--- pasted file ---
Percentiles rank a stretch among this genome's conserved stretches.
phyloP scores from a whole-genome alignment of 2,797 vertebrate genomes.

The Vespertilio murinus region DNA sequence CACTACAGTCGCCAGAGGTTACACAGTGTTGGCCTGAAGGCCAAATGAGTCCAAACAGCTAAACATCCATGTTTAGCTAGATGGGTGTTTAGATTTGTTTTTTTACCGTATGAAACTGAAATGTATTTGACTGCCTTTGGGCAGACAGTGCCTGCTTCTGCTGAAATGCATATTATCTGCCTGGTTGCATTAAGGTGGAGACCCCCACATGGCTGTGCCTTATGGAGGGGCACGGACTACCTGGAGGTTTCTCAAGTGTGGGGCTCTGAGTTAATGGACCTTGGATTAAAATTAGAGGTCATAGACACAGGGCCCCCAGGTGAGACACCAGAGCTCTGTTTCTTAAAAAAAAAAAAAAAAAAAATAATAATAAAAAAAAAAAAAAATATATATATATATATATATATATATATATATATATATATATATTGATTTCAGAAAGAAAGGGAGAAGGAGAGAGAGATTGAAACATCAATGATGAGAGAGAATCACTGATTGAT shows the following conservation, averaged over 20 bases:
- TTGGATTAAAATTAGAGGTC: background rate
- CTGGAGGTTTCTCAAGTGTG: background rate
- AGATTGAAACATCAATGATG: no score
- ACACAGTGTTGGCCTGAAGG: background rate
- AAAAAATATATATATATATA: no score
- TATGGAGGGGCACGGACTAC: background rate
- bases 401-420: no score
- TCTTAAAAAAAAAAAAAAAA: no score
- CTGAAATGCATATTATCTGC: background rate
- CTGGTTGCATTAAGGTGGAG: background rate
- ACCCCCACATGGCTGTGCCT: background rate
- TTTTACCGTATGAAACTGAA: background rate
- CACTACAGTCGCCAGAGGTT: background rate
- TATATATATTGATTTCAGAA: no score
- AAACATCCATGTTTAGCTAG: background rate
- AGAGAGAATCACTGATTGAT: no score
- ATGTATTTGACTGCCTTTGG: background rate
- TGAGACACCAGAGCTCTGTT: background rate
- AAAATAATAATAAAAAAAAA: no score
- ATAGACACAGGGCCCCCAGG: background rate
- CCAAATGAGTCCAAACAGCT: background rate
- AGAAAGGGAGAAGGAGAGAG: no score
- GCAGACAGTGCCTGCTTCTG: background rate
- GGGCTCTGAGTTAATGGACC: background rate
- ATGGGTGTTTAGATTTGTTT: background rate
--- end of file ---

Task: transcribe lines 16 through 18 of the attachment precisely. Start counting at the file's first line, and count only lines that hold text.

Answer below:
- CACTACAGTCGCCAGAGGTT: background rate
- TATATATATTGATTTCAGAA: no score
- AAACATCCATGTTTAGCTAG: background rate